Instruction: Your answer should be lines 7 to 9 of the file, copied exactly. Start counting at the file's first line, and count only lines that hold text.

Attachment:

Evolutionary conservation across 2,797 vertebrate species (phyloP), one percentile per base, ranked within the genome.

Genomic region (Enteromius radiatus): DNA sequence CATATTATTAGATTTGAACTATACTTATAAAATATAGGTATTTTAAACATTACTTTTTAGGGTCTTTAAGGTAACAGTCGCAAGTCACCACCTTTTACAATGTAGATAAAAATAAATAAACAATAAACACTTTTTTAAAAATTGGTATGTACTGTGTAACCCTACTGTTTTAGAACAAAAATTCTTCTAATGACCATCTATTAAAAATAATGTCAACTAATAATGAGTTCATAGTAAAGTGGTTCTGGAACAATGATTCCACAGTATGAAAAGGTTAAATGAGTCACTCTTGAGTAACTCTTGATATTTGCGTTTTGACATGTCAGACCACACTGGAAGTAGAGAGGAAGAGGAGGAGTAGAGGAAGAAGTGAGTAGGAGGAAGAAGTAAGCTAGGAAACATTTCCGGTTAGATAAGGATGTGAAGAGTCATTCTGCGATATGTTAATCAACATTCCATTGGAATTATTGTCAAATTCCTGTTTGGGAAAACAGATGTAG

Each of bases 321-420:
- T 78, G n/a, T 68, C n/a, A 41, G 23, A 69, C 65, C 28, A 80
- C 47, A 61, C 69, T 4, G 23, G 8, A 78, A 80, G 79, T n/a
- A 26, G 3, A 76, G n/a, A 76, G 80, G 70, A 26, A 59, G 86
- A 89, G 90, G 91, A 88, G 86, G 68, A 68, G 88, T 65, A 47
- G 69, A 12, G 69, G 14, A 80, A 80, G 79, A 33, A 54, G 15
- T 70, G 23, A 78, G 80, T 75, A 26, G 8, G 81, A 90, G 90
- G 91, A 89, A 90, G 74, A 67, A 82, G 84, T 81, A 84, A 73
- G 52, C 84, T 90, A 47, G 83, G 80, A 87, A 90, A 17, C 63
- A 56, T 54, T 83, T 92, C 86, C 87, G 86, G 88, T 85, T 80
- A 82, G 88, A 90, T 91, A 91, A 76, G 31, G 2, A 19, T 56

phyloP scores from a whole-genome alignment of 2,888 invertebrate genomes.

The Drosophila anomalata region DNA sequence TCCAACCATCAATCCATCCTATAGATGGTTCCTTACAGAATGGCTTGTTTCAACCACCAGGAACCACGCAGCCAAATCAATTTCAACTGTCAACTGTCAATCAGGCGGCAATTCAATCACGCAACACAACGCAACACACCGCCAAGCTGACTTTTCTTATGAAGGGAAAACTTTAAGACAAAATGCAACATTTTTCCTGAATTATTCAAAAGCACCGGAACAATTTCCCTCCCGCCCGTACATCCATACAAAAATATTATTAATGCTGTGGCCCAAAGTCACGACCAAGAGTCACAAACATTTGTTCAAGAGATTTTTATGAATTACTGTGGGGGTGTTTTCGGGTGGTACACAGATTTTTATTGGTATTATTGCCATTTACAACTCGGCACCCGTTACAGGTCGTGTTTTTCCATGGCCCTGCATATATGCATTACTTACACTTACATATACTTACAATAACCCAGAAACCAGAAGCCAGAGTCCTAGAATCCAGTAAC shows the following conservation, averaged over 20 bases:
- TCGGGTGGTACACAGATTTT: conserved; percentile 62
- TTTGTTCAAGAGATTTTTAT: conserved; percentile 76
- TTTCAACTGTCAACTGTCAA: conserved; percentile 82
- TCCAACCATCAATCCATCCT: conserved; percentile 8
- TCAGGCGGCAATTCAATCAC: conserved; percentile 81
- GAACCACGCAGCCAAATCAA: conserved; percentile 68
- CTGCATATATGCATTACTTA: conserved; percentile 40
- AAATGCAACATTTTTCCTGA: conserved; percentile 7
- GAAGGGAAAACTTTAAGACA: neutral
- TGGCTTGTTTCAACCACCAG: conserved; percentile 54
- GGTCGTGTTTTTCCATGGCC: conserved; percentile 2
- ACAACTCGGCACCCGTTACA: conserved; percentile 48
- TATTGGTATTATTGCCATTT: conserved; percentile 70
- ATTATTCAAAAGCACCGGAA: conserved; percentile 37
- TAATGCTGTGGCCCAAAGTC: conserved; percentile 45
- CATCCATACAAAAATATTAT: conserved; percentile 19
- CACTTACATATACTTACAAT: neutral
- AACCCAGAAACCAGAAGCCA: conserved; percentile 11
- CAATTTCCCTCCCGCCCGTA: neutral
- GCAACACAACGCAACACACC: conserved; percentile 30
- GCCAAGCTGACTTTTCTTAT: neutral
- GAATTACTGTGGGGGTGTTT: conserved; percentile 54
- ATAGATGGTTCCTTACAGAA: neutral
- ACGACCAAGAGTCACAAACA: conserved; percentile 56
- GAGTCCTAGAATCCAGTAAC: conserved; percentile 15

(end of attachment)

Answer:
- A 89, G 90, G 91, A 88, G 86, G 68, A 68, G 88, T 65, A 47
- G 69, A 12, G 69, G 14, A 80, A 80, G 79, A 33, A 54, G 15
- T 70, G 23, A 78, G 80, T 75, A 26, G 8, G 81, A 90, G 90